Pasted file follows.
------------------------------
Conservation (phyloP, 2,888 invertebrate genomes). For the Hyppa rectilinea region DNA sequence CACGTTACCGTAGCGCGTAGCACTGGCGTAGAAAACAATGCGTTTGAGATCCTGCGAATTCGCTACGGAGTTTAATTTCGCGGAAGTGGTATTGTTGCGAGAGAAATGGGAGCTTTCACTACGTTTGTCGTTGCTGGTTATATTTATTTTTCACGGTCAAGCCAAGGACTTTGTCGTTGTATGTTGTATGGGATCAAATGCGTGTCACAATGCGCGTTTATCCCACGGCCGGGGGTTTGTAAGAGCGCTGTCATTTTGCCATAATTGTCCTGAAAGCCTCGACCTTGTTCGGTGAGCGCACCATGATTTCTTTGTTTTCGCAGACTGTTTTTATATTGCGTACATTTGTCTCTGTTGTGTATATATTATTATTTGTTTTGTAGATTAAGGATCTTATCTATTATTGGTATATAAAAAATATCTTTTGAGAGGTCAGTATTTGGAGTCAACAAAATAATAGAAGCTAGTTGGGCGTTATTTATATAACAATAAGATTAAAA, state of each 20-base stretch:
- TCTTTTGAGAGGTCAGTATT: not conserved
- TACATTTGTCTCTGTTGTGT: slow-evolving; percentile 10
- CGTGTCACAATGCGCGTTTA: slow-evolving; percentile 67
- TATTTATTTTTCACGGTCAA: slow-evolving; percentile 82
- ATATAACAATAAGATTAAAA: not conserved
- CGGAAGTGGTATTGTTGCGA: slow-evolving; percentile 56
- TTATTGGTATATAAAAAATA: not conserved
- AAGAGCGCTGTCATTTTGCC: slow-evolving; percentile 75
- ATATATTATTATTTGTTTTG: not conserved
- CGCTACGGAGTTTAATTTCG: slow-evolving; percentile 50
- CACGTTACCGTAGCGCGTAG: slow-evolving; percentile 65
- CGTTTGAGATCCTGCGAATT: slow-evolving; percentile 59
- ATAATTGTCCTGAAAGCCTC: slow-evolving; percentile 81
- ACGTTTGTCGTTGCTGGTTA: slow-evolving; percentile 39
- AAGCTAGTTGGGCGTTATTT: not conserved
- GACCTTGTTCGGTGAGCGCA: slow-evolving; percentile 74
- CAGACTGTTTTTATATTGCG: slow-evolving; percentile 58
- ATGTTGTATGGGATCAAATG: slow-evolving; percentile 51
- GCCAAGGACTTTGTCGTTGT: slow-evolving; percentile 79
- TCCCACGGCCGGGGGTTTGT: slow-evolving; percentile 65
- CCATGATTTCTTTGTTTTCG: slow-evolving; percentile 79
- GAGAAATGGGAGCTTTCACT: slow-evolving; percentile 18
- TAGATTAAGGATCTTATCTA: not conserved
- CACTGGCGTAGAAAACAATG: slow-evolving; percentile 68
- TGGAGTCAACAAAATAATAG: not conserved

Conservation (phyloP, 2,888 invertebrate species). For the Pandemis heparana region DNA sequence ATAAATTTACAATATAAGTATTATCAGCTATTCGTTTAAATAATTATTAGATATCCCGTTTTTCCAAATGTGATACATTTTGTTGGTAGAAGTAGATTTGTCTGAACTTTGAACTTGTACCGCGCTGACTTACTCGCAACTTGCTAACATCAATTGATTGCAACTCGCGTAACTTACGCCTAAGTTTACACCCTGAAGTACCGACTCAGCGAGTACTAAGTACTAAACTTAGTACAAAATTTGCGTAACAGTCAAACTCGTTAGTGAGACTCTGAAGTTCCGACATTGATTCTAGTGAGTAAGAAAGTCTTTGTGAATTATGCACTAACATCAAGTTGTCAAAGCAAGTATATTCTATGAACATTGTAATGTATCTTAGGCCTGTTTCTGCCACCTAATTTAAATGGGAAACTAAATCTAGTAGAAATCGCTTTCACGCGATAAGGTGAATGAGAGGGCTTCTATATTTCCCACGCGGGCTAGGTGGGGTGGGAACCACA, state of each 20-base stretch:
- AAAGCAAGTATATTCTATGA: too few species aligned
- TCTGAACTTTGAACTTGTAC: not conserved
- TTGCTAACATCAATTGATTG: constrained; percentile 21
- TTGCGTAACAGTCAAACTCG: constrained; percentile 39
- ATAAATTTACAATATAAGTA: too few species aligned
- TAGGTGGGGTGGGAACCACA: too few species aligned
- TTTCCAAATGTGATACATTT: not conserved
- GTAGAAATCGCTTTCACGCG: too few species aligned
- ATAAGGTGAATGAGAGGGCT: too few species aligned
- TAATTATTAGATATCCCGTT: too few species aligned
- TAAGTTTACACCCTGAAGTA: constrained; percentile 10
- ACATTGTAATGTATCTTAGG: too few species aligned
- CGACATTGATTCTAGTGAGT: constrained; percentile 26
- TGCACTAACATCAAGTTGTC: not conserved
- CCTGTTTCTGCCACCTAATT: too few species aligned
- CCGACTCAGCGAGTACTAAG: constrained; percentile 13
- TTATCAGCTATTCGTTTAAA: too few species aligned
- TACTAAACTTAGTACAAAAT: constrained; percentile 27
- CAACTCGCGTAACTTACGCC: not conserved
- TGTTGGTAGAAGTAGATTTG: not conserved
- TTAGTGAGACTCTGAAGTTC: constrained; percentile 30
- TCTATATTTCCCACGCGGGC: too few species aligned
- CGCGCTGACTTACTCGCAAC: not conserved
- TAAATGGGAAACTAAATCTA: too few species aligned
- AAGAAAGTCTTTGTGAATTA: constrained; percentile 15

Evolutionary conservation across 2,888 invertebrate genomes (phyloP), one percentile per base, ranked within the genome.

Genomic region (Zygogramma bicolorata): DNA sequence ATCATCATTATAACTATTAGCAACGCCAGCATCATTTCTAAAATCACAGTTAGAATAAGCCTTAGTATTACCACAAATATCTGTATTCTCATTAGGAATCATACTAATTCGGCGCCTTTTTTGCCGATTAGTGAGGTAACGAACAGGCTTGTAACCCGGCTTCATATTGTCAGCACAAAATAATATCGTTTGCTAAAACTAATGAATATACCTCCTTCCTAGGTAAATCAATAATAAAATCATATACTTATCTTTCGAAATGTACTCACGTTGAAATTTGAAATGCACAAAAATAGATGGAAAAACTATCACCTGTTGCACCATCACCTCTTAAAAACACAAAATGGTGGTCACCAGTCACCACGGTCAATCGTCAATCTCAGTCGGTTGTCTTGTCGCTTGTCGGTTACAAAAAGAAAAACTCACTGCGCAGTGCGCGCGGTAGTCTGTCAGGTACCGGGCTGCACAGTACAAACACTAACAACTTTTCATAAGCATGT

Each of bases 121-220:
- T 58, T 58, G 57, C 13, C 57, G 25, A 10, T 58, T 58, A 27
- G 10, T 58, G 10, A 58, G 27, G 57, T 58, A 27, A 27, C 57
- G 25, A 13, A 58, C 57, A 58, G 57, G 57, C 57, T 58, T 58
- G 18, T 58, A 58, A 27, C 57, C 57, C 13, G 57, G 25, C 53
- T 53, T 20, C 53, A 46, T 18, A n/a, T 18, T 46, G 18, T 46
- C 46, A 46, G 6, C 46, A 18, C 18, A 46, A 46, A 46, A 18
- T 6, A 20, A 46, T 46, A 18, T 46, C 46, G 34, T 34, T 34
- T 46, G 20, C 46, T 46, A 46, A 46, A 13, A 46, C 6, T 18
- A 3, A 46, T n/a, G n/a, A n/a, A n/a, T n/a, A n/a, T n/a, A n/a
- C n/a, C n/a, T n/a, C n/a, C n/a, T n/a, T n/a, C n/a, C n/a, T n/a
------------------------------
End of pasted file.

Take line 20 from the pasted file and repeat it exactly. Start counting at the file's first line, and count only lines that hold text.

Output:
- GCCAAGGACTTTGTCGTTGT: slow-evolving; percentile 79